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Has the rupee truly recovered?

Last updated on: November 4, 2011 13:56 IST

Has the rupee truly recovered?

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Jamal Mecklai

The near-vertical rise in rupee volatility (from 5.4 per cent to 9.5 per cent) since mid-August, accompanied by a collapse in the rupee to below 50 to the dollar, has rattled most companies. While the rupee has recovered somewhat, volatility – and nervousness – remains high.

Prudent companies – mostly exporters, who have hedged a good part of their receivables – have been hit through significant mark-to-market losses on their hedges. Of course, these losses are not real — to quote Narayana Murthy, "Cash is real, profits are an opinion."

Clearly, most companies that hedged exports did so at rates that ensured their profitability - the foreign exchange loss in their books represents only an opportunity loss.

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While most companies have recognised that this opportunity cost is merely the price of conservative risk management, the scale of the cost this time has many companies reassessing their foreign exchange policies.

However, few companies would look to return to the fully unhedged approach under which they could capture all of the opportunity (and, correspondingly, run all of the risk).

Incidentally, I was very pleased to note that in our 2011 annual risk management survey, fully 80 per cent of respondents reported that they separate cash performance from accounting performance.

Many companies now also prepare a reconciliation statement on the subject as part of their quarterly reports.

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Photographs: Ajay Verma/Reuters
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Has the rupee truly recovered?

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Much worse off are companies with short dollar positions – importers – who remained largely unhedged because it appeared that the good times – a steady to slightly stronger rupee – would last forever.

Indeed, many companies with commodity-type imports were further leveraging their apparent good fortune, by layering buyers' credit on top of their existing supplier credits and often rolling these over as well.

The hit to their accounts is real, unless, of course, the rupee recovers dramatically before their credit periods run out. This may explain the increasingly loud sound of prayers wafting up this past Diwali.

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Has the rupee truly recovered?

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I guess, the big question is: what is the likelihood of the rupee recovering sufficiently to where at least some of these companies can get out of the woods?

The good news is that the European crisis appears to have shifted to a "sigh of relief" mode, with last week's agreement on restructuring Greek debt.

The euro shot higher carrying the rupee part of the way with it. Technically, the euro move appears to still have some room to go, which suggests that the rupee, too, could rise a bit further. News that China may be buying euros could also keep it well bid.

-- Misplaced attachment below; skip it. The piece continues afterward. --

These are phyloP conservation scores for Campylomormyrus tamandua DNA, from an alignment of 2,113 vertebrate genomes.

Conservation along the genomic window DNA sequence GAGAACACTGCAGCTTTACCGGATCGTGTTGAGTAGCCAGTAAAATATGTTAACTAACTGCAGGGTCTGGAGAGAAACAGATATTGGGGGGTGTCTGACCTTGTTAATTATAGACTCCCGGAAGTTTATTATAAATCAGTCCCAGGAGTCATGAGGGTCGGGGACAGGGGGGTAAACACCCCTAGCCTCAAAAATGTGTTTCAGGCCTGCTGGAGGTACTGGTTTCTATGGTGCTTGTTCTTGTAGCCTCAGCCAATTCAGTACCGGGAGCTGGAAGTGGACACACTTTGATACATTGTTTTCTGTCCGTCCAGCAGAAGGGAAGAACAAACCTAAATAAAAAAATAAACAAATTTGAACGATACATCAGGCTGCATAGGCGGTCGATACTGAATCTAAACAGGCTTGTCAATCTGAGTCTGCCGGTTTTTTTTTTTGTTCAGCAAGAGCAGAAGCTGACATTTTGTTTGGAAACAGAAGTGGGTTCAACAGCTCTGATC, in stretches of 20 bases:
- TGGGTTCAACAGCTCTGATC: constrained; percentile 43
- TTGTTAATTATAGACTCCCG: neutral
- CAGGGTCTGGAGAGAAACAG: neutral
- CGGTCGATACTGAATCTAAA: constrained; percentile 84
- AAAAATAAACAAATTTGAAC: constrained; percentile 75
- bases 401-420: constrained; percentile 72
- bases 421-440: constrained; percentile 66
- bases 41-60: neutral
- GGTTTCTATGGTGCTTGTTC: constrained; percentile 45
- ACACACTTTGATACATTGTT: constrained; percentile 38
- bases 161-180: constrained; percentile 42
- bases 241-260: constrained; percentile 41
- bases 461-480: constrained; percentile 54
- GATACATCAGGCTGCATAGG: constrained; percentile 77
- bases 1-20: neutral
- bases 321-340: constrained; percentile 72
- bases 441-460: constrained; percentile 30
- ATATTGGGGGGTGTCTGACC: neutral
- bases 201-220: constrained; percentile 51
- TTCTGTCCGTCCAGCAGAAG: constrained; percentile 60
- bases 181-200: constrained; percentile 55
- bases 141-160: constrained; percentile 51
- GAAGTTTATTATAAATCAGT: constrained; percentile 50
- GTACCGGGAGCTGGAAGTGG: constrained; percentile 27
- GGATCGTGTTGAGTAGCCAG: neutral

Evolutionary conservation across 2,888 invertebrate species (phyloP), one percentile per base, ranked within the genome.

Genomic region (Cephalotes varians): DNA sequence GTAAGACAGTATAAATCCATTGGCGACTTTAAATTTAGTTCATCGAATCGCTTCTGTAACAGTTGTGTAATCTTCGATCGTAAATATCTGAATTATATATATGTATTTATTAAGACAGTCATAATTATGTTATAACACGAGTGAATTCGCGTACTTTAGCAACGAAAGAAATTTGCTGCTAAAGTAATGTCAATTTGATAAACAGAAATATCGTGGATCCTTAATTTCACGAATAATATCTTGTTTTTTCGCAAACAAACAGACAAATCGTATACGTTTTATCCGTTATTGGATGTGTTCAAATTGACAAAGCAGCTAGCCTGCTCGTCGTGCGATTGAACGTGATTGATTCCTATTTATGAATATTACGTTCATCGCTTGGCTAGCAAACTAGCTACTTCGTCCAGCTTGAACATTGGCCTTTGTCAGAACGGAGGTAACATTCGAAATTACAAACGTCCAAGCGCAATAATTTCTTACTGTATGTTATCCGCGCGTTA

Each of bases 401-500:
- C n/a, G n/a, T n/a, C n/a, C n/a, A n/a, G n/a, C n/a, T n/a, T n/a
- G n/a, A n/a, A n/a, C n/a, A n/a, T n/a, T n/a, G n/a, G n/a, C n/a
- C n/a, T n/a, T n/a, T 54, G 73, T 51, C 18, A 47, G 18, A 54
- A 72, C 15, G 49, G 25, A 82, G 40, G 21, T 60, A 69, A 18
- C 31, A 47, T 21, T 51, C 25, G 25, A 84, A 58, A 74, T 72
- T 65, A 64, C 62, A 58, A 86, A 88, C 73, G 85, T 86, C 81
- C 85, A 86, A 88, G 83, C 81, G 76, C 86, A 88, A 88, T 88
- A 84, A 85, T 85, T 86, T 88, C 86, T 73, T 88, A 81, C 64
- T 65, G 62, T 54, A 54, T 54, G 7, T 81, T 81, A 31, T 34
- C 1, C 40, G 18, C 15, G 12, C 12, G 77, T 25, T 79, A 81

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This tentative return to the risk-on investment mode has attracted foreign institutional investors (FIIs) back to Indian markets, and, with the Reserve Bank of India (RBI) signalling that its tightening cycle is at or close to over, there is likely to be continued demand for both domestic equities (which are quite reasonably valued) and, importantly, debt.

The RBI should further increase the FII limit for debt investments, or, at least, take away the silos into which investment is permitted.

Encouragingly, the economy appears to be shrugging off the pessimistic mood generated by the continuing corruption scandals and the woeful mood in global markets.

At a Diwali party, I found myself telling a friend that we will certainly see new highs on the Sensex this year — 23,000 by next Diwali?

All of this could, of course, boost the rupee.

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Photographs: Stringer/Reuters
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On the other side, however, is the huge amount of already consumed imports that have been financed with global credit, and not yet paid for in the foreign exchange market.

It is hard to estimate volumes, but if we assume that one-third of our imports over the past six months have been rolled over and not yet hedged – a relatively aggressive assumption, considering how difficult it is to find vacant bank limits for India – that would total about $60-65 billion of imports yet to be paid for.

Adding this to the monthly trade deficit of $6-8 billion means that services exports, external commercial borrowings and capital flows have to run at around $10 billion a month just to keep things steady.

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While this is certainly in the realm of possibility, it is a tall order. The only certainty is that volatility will remain high as hot spots of excess payments (defence, oil, etc) or, of course, more euro-zone wobbles, will keep triggering bouts of rupee weakness.

In fact, looking at the way rupee volatility has been moving, it appears close to a peak (at around 9.5 per cent); if this is true, it will need to hold around this level for the volatility to come down.

This suggests that the spot will simply jockey around the current levels for a few more months before we see any definitive new trend.

Keep on praying.



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